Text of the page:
6 Ways to (Naturally) Boost your Immune System

Garlic and spices on a wooden background
Photo: Unsplash

Without fail, it seems like this time of year, I get sick. However, with a busy toddler, I’m doing everything in my power to help boost our immunity to prevent any type of sickness from creeping up on us.

The winter season is when we need our energy more than ever, but the hustle and bustle can be absolutely draining, which can send our immune systems spiraling. Thankfully, there are science-backed methods to boost our immunity in some very natural ways. They are cost-effective and accessible to everyone, not to mention some of them taste really good!

Here are 6 ways to keep your immune system at its peak performance and keep the sniffles at bay. 

Get Friendly with Garlic

Let’s be honest, my last name is Zanini, so my Italian husband always has garlic in the house. When I saw a study that showed when healthy people took a garlic supplement for three months in cold and flu season, their immune cells became more active than those who took a placebo, I was in! Reap the benefits by taking a high-quality garlic supplement or, if you don’t mind the garlic breath, use raw, crushed garlic — in everything from salad dressings to homemade hummus — which showed similar results to garlic pills in another study.

Go with Your Gut

More and more studies are exploring the link between our immune system and our gut. The bacteria, or microbiota, that live and thrive in our gut play a major role in the strength of our immune system. To keep the healthy flora in tip-top shape, get probiotics from fermented foods such as kimchi, miso, yogurt and kombucha. Research indicates that probiotics improve the immune response and increase production of immune cells.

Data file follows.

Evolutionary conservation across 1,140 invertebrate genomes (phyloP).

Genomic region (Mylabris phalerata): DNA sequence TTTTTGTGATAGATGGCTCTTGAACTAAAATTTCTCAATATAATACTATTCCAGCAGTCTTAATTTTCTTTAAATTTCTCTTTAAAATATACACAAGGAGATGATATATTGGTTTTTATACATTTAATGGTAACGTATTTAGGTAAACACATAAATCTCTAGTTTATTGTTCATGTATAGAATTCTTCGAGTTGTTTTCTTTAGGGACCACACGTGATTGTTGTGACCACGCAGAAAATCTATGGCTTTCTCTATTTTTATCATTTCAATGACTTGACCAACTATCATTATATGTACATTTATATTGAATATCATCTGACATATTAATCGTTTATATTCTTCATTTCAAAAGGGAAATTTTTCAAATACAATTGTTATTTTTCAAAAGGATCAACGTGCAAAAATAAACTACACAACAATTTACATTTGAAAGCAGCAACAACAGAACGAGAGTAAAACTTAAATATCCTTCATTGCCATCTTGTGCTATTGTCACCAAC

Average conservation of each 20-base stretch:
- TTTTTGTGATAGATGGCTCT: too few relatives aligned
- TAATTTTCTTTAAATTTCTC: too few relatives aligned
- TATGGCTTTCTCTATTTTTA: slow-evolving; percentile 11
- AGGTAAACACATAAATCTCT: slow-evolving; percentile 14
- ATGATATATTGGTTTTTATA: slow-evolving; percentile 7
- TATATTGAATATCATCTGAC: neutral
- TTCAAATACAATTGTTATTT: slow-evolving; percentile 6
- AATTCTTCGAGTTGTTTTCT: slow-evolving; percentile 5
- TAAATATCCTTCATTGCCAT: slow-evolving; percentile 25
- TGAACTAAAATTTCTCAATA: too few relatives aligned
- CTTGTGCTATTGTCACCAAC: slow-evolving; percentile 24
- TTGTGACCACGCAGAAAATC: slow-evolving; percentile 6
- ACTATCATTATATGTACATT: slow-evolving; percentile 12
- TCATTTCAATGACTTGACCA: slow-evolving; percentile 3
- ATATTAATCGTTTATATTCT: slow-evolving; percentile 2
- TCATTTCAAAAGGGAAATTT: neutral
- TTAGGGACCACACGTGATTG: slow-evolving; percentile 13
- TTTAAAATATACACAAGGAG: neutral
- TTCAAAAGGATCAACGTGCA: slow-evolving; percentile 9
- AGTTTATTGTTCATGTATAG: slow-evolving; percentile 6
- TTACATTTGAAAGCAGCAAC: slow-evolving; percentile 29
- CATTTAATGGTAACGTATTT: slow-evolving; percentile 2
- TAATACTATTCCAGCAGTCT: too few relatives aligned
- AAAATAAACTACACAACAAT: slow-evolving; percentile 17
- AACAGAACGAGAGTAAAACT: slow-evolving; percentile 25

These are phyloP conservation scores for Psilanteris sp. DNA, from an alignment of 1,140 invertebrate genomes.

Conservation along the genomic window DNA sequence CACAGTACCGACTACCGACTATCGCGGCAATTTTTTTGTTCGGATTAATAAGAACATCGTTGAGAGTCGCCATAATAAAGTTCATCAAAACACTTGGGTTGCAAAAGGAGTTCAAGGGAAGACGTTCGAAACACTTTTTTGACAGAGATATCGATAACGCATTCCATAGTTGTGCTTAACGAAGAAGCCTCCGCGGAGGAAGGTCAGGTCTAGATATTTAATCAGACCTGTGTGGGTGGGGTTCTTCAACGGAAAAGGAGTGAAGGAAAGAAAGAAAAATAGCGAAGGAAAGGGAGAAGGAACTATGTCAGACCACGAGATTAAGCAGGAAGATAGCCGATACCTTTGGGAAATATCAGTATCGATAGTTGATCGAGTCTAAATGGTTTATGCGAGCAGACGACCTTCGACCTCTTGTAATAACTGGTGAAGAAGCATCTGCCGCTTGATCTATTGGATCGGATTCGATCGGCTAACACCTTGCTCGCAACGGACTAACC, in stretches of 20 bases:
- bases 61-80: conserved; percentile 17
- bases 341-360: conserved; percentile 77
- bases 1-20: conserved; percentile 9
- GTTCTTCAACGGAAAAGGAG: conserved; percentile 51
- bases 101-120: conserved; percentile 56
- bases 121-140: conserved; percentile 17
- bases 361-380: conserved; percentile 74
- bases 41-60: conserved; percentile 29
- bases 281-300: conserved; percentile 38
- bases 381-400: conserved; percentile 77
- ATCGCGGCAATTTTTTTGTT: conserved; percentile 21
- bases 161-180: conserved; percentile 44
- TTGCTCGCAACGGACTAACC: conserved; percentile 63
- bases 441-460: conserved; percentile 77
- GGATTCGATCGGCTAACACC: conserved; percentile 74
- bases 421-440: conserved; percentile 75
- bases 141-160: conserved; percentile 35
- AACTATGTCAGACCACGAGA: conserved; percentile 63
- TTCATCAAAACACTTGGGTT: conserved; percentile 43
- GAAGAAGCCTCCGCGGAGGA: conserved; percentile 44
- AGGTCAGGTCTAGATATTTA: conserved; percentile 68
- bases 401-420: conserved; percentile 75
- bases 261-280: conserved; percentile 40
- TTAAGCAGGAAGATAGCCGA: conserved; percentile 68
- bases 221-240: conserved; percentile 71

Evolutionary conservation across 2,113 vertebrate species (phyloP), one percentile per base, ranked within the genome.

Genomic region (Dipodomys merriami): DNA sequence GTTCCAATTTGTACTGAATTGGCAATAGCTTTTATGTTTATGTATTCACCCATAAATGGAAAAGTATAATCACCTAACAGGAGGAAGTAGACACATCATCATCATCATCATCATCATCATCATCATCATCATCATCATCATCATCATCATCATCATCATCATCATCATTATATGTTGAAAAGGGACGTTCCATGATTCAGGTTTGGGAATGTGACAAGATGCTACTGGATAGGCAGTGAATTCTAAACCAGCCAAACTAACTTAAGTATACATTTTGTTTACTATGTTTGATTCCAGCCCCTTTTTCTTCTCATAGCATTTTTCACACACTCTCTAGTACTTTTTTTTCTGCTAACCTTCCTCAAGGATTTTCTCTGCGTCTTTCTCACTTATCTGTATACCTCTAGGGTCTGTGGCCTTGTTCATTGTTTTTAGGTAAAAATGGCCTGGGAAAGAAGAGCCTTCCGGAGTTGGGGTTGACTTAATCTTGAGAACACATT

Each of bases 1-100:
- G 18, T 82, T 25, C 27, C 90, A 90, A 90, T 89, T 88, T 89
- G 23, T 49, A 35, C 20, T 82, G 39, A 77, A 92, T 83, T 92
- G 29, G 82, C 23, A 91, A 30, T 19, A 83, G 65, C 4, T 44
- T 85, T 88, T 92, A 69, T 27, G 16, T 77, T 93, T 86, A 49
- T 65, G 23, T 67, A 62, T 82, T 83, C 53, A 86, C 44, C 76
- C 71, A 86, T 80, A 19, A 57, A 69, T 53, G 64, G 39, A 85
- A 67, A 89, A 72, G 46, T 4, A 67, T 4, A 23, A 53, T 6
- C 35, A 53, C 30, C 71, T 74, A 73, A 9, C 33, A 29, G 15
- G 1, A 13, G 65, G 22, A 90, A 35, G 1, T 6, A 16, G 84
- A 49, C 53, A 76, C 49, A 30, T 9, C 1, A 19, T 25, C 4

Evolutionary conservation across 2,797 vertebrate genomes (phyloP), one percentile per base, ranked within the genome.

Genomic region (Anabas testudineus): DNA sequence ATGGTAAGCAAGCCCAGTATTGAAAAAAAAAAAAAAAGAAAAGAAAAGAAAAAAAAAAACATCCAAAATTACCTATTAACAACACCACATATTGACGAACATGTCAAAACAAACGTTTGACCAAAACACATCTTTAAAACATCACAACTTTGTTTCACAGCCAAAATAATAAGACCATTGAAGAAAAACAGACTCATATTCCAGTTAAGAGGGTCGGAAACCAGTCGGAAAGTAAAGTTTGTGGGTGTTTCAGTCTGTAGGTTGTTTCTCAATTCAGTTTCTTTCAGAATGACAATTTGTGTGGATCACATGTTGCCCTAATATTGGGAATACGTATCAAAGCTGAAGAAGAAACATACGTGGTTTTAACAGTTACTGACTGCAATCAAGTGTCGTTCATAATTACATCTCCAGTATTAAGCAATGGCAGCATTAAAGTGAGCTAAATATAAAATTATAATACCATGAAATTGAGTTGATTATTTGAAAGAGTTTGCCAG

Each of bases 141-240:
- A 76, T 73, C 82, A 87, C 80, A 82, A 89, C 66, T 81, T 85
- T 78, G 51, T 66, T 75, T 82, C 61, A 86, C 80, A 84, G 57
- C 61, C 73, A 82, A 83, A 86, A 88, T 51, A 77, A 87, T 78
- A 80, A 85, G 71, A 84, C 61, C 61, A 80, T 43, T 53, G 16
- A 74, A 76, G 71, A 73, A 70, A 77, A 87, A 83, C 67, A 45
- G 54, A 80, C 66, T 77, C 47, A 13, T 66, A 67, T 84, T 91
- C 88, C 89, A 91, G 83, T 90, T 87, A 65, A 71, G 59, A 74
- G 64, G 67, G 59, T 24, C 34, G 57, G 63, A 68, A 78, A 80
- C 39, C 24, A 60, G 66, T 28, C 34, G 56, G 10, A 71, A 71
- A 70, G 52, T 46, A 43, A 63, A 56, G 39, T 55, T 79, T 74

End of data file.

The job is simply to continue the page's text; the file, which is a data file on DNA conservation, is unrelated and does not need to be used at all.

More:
Focus on Fiber

Prebiotic fiber is the specific type of food that keeps the gut bacteria happy and healthy. When bacteria ferment this fiber in our gut, short chain fatty acids are released. Studies show that these short chain fatty acids play a role as immuno-modulators and increase the production of T-regulatory cells, which help to regulate other immune cells and the immune response. Translation? Eating plenty of prebiotic fiber from artichokes, onion, garlic, asparagus, bananas and jicama helps give your immune system that extra boost it needs during the cold and flu season.

Ditch the Spoonful of Sugar

Evidence suggests that simple sugars in foods such as cookies, sweetened beverages and many highly processed foods can negatively impact white blood cells’ defense mechanisms to guard the body from foreign invaders. Yet another reason to reduce sugar intake and opt for whole fruit to satisfy your sweet tooth most of the time.

Get Some Sun

Or vitamin D, that is. Studies show that vitamin D is a major immune system regulator that plays a role in the expression and activation of several types of immune cells, meaning those with low vitamin D levels are more likely to get sick. Be sure to get at least 15 minutes of daily SPF-free sun exposure and consume vitamin D-rich food sources such as cod liver oil and oily fish like salmon and herring. Or consider taking a vitamin D supplement.

Spice it Up

Spices and roots such as turmeric, clove, coriander and ginger have been shown to act as anti-inflammatory agents, improve immune system response, increase antibodies and act as antibacterial agents in the body. Spices couldn’t be easier to incorporate into your diet — use them whenever you are cooking to add a boost of flavor. You even can make your own immune-boosting spice mix so you always have it on hand.

Finally, don’t forget to sleep. It’s the ultimate stress-fighting, immune-boosting strategy. (And if you are a new mom like me, well … try your best!)

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Lori Zanini, RD, CDE

Lori Zanini, RD, CDE, is a Los Angeles-based registered dietitian, author, national media spokesperson for the Academy of Nutrition and Dietetics and owner of Lori Zanini Nutrition. She helps individuals simplify diabetes nutrition, one meal at a time. Visit her online at LoriZanini.com and connect with her on Facebook, Instagram and Twitter.